Sept. 8, 2009
UI law professor watches democracy actually work in two Muslim countries
While elections in Iran this summer brought massive street protests and international condemnation, a University of Iowa law professor watched elections in two other Muslim countries pulled off virtually without a hitch.
Professor Adrien Wing (left) was in both Lebanon and Indonesia around the time of presidential and parliamentary elections, on June 7 and July 9 respectively. But while the world was riveted to the Twittering Iranian street protestors, there was little notice paid to the successful elections in those other countries.
"A lot of people wonder if Islamic countries can be democracies, and Lebanon and Indonesia show that it is possible to have fair, open elections in Muslim countries," said Wing, an expert in international law and Muslim law. "There's not very many of them, but it is possible."
And not only were elections fair, she said that in each country, the pro-western, more secular candidate won. In Indonesia, the country with the world's largest Muslim population, President Susilo Bambang Yudhoyono won re-election, and Lebanese parliamentary elections were won by a coalition led by Saad Hariri.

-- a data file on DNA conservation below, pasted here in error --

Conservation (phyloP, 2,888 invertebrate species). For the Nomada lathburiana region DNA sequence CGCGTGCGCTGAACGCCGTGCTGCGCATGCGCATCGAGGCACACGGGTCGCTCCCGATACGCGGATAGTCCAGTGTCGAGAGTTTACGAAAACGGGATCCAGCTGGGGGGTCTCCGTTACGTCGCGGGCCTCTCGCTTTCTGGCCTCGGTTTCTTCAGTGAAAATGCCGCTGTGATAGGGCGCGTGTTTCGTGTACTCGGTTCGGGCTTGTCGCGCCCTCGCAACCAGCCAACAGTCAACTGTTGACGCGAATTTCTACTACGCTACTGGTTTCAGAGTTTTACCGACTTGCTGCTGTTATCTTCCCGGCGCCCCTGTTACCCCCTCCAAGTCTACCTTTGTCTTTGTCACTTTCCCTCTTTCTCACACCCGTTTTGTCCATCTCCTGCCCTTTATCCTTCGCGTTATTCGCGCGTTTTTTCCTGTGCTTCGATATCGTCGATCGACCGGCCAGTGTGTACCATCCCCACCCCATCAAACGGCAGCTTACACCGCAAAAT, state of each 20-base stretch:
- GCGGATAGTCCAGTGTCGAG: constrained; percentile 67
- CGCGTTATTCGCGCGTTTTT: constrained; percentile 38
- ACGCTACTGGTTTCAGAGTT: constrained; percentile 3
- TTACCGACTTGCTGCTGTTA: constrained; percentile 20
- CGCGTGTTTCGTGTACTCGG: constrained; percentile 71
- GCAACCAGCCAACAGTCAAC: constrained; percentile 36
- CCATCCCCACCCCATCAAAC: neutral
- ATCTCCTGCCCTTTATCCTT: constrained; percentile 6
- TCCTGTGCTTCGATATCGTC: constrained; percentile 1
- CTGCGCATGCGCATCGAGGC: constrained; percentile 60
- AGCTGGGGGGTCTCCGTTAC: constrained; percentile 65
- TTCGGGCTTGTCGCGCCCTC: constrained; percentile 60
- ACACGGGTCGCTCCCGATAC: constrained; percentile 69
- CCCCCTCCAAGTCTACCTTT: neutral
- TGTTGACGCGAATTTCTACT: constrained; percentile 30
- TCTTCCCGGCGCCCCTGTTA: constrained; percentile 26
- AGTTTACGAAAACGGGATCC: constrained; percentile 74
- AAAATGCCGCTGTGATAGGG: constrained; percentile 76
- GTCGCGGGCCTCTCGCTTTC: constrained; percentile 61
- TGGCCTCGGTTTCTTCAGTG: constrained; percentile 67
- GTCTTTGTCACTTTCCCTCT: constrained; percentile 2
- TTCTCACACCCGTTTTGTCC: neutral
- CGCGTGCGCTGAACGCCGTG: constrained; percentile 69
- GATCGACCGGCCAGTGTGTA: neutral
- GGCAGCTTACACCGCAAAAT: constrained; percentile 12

Also heartening, she said, is that in Lebanon, the Iranian-backed Hezbollah group seems to have accepted the election's results and is working with the winning coalition government.
"In both countries, I talked with many of the locals about the process involved and how the campaign and elections were managed," she said.
Wing said free and fair elections don't mean the countries still don't have many problems -- a terrorist bomb went off at an Indonesian hotel shortly after she left the country, while the Sabra and Shatilla refugee camps she visited in Lebanon were as squalid and impoverished as they were last time she was in the country, in 1982.
Nevertheless, she said, they are bright spots and show Islamic countries can also be successful democracies.
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